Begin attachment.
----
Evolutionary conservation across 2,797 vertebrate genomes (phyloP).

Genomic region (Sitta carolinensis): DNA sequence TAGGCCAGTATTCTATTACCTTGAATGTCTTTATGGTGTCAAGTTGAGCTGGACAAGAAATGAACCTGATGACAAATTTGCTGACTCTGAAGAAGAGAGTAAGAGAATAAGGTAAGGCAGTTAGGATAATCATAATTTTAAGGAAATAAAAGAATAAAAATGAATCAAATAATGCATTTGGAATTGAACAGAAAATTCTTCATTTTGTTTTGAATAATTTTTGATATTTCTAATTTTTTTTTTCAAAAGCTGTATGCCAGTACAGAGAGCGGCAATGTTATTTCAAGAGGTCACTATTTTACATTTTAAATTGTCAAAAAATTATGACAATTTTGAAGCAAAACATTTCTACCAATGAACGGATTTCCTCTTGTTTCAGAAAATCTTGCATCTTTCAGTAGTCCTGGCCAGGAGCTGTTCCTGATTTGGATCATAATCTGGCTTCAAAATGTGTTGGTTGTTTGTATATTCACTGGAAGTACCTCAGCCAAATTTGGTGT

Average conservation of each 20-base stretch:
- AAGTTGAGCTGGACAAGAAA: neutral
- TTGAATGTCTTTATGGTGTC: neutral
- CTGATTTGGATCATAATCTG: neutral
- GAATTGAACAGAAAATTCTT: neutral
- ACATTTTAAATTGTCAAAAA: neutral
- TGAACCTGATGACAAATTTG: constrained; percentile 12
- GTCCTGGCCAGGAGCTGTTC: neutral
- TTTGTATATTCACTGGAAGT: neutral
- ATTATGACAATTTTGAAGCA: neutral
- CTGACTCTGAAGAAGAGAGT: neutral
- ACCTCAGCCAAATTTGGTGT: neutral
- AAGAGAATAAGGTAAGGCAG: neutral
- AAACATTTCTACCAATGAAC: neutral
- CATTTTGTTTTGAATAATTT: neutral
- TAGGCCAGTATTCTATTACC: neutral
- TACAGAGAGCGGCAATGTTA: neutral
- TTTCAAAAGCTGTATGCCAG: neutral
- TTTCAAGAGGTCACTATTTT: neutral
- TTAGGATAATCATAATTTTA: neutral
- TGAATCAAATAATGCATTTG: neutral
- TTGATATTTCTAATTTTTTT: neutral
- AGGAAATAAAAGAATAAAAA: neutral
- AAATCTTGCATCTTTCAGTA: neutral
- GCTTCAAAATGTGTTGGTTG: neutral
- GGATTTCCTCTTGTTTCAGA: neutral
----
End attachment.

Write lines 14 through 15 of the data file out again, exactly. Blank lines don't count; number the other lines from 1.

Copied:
- ACCTCAGCCAAATTTGGTGT: neutral
- AAGAGAATAAGGTAAGGCAG: neutral